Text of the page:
Ingredients for Digestive Health

A trip to most supermarkets will provide consumers with digestive health products to make their digestive systems running smoothly, as more food and beverages on store shelves claim these benefits. Analysts expect the digestive health market to grow readily for these products by at least 6.53 percent in the U.S.

By Lauren R. Hartman, Product Development Editor

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Digestive health is no longer the “forbidden territory” it once was; it’s now considered a mainstream topic in health management. Consequently food and beverage companies recognize the importance of digestive health as a popular active health positioning claim.

Technavio (www.technavio.com) reports the functional foods and beverage market that contributes to digestive health will grow at a steady rate and should post a compound annual growth rate of 6.53 percent from 2017 to 2021 for the U.S. market. Health-imparting ingredients such as probiotics and others will drive the chances for growth globally until the end of 2021, Technavio predicts.

“Due to growing consumer understanding and interest, medicinal foods are rising in the natural food and beverage space, where functional ingredients rooted in the real world (as opposed to labs) are increasingly in demand,” notes Kara Nielsen, a trends expert in food and beverage in a recent Packaged Facts (www.marketresearch.com) report on cutting-edge wellness.

Ingredient providers increasingly are developing prototype products for food and beverage developers to use to promote digestive health benefits. Ingredients containing minerals, vitamins, herbs, fiber, amino acids, antioxidants, prebiotics and probiotics that encourage gut health are being incorporated in energy, sports and vegetable drinks, juices, yogurt, snacks and fermented foods. Primary digestive health goals are easing inflammatory bowel conditions and helping balance friendly bacteria in the digestive system.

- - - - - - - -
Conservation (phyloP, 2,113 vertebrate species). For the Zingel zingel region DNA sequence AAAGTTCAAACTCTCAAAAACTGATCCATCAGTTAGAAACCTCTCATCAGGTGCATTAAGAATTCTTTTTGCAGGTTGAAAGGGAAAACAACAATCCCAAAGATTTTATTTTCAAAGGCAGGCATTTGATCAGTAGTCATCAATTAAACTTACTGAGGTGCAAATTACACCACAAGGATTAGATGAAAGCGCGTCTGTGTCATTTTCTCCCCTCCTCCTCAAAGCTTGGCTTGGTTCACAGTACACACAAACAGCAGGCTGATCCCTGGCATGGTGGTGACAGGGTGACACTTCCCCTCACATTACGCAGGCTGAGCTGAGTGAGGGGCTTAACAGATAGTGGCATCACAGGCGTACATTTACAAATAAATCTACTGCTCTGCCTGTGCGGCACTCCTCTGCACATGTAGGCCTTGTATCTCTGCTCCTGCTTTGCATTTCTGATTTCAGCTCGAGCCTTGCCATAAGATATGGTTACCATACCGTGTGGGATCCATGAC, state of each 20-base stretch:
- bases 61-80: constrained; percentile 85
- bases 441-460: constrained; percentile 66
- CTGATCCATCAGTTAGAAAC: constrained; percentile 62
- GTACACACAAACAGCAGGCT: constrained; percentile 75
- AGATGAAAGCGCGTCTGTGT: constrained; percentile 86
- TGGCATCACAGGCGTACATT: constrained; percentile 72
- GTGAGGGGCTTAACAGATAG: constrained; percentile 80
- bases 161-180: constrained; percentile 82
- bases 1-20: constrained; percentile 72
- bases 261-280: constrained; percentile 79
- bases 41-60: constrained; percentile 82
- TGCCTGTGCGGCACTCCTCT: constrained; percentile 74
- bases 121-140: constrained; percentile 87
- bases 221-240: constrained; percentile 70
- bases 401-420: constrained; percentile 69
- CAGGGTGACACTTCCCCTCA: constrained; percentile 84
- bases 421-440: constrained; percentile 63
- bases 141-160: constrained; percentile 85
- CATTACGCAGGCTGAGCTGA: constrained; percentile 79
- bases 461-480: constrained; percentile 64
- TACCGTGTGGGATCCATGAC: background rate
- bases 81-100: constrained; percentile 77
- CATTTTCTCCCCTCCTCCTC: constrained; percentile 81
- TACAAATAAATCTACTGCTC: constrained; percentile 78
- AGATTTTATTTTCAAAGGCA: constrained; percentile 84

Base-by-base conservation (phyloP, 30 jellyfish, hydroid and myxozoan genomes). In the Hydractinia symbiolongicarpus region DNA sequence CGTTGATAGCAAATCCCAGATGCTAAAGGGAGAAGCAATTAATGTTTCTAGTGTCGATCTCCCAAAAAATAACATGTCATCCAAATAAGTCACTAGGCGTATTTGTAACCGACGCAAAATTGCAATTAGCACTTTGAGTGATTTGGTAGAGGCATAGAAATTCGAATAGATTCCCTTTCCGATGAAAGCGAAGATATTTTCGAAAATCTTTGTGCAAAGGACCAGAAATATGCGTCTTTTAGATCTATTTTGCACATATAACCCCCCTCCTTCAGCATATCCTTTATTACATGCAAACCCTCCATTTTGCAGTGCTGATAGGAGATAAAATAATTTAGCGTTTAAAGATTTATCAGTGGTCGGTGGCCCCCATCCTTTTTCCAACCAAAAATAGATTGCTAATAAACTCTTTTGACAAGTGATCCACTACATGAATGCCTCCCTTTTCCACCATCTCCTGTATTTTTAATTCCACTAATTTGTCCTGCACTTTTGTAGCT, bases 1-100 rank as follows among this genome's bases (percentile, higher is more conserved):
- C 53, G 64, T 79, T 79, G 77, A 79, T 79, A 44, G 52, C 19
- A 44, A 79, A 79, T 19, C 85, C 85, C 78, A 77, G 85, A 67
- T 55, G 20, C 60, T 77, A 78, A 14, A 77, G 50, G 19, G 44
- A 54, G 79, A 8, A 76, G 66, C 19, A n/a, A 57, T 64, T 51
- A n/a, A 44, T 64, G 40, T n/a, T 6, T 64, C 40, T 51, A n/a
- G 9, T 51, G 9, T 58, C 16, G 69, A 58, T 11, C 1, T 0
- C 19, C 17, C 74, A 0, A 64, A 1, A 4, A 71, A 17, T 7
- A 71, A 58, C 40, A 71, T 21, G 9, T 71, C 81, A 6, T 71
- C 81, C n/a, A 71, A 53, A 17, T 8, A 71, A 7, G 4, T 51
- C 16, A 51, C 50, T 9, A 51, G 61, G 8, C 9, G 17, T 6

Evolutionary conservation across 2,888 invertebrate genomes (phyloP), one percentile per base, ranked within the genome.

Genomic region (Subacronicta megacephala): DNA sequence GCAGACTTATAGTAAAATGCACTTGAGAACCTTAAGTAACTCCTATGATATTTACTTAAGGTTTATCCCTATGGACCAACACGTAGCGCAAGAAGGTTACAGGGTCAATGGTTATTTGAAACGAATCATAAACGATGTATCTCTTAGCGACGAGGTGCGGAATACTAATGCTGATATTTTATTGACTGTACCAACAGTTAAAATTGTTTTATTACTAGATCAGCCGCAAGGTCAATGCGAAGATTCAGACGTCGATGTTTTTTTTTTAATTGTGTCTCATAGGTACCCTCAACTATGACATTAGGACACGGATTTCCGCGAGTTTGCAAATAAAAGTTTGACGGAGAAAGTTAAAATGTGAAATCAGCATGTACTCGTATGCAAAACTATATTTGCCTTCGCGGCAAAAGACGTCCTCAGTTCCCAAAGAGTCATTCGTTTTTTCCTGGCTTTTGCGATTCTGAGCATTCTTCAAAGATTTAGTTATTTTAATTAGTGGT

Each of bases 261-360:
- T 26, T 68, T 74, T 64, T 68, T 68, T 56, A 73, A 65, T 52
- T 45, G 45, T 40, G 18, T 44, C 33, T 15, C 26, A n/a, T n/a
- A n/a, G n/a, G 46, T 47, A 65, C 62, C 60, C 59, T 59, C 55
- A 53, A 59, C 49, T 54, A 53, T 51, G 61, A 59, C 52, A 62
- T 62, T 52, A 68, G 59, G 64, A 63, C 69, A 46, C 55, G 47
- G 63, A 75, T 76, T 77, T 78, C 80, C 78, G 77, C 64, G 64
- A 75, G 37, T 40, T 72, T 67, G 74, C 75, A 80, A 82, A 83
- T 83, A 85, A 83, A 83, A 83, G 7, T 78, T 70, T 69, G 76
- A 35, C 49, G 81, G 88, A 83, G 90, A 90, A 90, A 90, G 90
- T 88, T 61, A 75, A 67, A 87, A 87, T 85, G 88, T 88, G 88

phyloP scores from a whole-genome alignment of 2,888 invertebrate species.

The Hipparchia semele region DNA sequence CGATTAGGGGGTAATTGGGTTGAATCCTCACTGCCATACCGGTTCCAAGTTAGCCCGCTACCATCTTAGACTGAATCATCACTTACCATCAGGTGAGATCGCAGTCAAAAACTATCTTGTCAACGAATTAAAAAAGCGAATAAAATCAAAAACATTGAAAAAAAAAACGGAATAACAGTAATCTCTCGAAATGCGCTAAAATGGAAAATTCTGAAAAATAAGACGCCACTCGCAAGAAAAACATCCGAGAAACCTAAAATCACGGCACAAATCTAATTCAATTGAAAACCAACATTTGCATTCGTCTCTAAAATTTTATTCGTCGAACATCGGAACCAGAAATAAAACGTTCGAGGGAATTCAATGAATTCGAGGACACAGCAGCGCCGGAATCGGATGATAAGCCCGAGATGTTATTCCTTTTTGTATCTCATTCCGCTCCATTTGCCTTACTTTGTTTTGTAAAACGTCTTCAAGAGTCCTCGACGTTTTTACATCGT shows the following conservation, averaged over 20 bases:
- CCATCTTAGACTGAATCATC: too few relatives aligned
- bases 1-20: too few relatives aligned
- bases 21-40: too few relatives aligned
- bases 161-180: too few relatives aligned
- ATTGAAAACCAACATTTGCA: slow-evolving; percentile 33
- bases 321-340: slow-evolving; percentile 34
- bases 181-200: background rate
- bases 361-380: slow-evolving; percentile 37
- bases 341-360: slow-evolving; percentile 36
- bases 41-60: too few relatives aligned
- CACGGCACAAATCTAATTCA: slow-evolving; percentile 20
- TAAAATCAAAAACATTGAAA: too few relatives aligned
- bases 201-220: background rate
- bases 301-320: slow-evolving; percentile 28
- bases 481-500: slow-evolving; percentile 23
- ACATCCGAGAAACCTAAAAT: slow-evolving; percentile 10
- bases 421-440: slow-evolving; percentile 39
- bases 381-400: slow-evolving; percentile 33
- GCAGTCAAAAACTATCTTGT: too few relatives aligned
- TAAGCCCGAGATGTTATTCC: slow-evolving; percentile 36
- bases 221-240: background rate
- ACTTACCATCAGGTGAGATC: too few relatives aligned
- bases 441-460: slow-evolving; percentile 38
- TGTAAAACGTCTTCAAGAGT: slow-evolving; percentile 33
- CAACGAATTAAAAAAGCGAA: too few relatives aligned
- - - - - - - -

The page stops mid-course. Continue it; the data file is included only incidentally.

Ginger root and turmeric – two of the major Ayurvedic (healing) herbs – are documented in scientific research as promoting gastrointestinal comfort and reducing incidences of gastrointestinal disorders.

Ginger has been shown to relieve nausea, motion sickness and pain. It has been used for thousands of years for medicinal purposes. As part of its Source-Convert-Deliver concept unveiled at September’s Supply Side West show, Naturex (naturex.com), South Hackensack, N.J., highlighted ginger and turmeric in a digestive health beverage promising natural gastrointestinal benefits. The new ingredient concept combines organic ginger root extract with Turmipure, Naturex’s premium-grade organic turmeric extract (95 percent curcuminoids, the compounds that give turmeric its color).

Probiotics, of course

noosa matesProbiotic- and fiber-containing products were popular as digestive aids even before Dannon Activia yogurt launched in the U.S. in 2006. But that yogurt brand, featuring Dannon’s exclusive Bifidus regularis culture, put digestive health front and center with a claim to help regulate the digestive system – even though Dannon had to retract its claim that a single daily serving of Activia could ease irregularity.

“For us, probiotics are an added bonus,” explains Koel Thomae, cofounder of Noosa Yoghurt (www.noosayoghurt.com), the Bellvue, Colo., maker of Noosa thick, creamy yoghurt. While the brand’s differentiator is the use of whole milk, she acknowledges the “macro-trend [of] probiotics, because of health benefits and beyond digestive health.”

EFFiProbioticNutClustersAfter the success of EFFi Foods’ (www.effifoods.com) Probiotic CareBar, the Los Angeles company rolled out a grain-free granola line of Probiotic Nut Clusters last year. “The clusters were well received, and we went into large-scale production this year,” says EFFi’s founder Carina Ayden. The organic, grain-free granola is fortified with non-dairy probiotics and super foods, she says.

“Focusing on gut health and digestive benefits in all our snack lines, it’s been important for us to ‘disrupt’ the most oversaturated and unhealthy snacking categories by providing truly clean, healthy alternatives,” says Ayden.

Clasado Biosciences (www.clasado.com), a wellness solutions biotechnology research firm based in Jersey, U.K., offers prebiotic technologies such as Bimuno galactooligosaccharide (GOS), a patent-protected ingredient produced from dairy lactose, which feeds and stimulates growth and activity of Bifidobacterium (anaerobic bacteria in the GI tract that produce acetic and lactic acid by the fermentation of carbohydrates). The company’s tests of Bimuno demonstrate a positive impact on gut microbiota, digestive comfort, metabolism and the immune system, including control of inflammation in the body.

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